Carbon dating flaw
The barrel represents the earth's atmosphere in which the carbon-14 accumulates.
The water leaking out the sides of the barrel represents the loss (mainly by radioactive decay) of the atmosphere's supply of carbon-14.
This argument was popularized by Henry Morris (1974, p.164), who used some calculations done in 1968 by Melvin Cook to get the 10,000-year figure. Whitelaw, using a greater ratio of carbon-14 production to decay, concluded that only 5000 years passed since carbon-14 started forming in the atmosphere!
The argument may be compared to filling a barrel which has numerous small holes in its sides.
CONTENTS: Scientists Speak about Radiocarbon Dating This material is excerpted from the book, DATING OF TIME IN EVOLUTION. Lee, "Radiocarbon: Ages in Error," in Creation Research Society Quarterly, September 1982, pp. But only the scientific community is told that fact.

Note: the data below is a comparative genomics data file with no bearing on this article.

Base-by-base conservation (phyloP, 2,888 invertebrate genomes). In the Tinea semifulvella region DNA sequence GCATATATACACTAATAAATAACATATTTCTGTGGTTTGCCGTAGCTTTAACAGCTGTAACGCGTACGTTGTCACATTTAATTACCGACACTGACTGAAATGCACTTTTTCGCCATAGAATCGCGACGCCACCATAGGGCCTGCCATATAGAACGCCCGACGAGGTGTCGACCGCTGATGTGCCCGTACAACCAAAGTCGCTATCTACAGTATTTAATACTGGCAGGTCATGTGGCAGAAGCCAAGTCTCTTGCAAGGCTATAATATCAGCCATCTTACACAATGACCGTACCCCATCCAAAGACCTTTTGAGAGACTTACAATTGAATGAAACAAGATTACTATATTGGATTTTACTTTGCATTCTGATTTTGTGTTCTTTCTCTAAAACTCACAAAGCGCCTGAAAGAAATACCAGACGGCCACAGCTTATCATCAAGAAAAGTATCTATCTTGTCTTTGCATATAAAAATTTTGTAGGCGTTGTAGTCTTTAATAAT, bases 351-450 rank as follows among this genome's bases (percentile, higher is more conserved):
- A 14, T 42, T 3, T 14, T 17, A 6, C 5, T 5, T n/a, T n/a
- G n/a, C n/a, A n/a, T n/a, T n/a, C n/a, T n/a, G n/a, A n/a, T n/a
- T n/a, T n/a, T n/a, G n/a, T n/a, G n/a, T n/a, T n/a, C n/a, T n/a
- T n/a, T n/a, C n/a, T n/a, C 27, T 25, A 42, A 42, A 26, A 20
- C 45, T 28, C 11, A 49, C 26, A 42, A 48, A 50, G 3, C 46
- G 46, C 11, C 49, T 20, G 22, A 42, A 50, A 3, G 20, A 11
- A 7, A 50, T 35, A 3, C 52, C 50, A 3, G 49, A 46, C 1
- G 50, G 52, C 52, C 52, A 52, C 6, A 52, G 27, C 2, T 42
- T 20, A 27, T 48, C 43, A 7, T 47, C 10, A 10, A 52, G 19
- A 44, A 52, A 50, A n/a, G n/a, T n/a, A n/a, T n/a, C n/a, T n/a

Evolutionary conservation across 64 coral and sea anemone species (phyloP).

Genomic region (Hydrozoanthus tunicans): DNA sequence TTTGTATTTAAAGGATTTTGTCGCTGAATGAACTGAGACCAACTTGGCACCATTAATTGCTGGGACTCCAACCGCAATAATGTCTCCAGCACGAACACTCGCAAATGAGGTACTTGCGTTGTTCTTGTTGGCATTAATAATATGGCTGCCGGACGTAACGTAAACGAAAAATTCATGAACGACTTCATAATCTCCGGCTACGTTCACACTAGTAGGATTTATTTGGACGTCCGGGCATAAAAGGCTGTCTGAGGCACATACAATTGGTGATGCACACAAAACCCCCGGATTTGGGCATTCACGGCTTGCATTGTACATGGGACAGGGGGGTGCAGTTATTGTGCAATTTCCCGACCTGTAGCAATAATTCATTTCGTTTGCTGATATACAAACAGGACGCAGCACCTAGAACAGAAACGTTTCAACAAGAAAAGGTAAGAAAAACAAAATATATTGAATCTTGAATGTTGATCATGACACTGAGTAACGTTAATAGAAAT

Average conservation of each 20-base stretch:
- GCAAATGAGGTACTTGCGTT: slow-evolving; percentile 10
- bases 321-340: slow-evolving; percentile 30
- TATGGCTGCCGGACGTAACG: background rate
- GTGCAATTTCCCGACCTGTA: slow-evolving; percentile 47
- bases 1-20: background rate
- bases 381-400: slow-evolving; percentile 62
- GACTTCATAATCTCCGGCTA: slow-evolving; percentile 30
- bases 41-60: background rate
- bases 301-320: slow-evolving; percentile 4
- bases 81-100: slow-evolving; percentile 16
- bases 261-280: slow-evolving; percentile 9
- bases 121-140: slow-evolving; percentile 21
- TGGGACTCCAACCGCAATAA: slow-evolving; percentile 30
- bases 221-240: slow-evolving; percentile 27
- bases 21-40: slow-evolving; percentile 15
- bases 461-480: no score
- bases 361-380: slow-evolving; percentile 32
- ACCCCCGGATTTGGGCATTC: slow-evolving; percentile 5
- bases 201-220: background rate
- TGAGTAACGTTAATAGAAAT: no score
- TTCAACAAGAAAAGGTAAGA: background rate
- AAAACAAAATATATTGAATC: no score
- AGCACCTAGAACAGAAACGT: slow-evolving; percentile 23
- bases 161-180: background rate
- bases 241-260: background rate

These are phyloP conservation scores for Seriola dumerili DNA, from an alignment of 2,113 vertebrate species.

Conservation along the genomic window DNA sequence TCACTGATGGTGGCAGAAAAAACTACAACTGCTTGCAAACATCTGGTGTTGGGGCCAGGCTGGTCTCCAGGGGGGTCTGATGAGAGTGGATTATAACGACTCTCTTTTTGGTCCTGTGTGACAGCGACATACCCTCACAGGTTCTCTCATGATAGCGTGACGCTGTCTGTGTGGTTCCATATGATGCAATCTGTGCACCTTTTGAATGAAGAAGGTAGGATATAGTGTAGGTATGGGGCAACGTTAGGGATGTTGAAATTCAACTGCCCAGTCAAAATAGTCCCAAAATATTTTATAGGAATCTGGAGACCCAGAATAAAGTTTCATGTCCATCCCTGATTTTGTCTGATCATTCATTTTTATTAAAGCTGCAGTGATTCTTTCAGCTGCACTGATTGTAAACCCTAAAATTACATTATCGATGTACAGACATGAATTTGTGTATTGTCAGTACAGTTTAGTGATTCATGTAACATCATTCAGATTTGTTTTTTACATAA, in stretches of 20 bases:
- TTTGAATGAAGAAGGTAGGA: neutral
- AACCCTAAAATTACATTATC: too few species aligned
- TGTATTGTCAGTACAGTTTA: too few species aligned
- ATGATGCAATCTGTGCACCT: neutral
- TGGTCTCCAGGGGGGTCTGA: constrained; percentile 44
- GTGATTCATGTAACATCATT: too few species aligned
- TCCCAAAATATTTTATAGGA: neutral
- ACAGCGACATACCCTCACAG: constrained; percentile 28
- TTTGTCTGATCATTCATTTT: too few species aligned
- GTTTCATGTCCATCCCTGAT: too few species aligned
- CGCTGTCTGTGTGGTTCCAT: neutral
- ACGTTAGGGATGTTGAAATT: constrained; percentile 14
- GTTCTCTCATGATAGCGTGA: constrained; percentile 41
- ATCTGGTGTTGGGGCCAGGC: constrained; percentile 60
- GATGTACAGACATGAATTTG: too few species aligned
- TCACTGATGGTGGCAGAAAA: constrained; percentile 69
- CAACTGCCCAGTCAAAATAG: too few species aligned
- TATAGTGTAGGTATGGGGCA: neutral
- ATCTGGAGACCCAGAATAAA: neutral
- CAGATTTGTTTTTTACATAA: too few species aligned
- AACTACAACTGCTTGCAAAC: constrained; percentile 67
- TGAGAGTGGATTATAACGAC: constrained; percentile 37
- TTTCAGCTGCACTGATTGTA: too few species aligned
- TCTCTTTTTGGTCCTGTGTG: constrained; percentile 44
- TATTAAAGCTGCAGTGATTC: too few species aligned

An asterisk ( * ) by a name indicates that person is not known to be a creationist. "Well authenticated dates are known only back as far as about 1600 B. "There are two basic assumptions in the radiocarbon method.
The following material has been taken from a sheet entitled Several Faulty Assumptions Are Used in all Radiometric Dating Methods.
They ignore evidence that does not fit their preconceived notion.
This nullifies the carbon-14 method as well as demonstrating that the earth is less than 10,000 years old. One suspects that the scientific world would not be using the carbon-14 method if it were so obviously flawed.
Could it be that the whole scientific community has missed this point, or is it another case of creationist daydreaming?
When objects of the Old Kingdom and Middle Kingdom of Egypt yielded carbon dates that appeared roughly comparable with the historical dates, Libby made his method known.
With initial large margin of error and anything that did not square with expectation, judged as contaminated, the method appeared to work and was hailed as completely reliablejust as the atomic clock is reliableand this nobody doubted.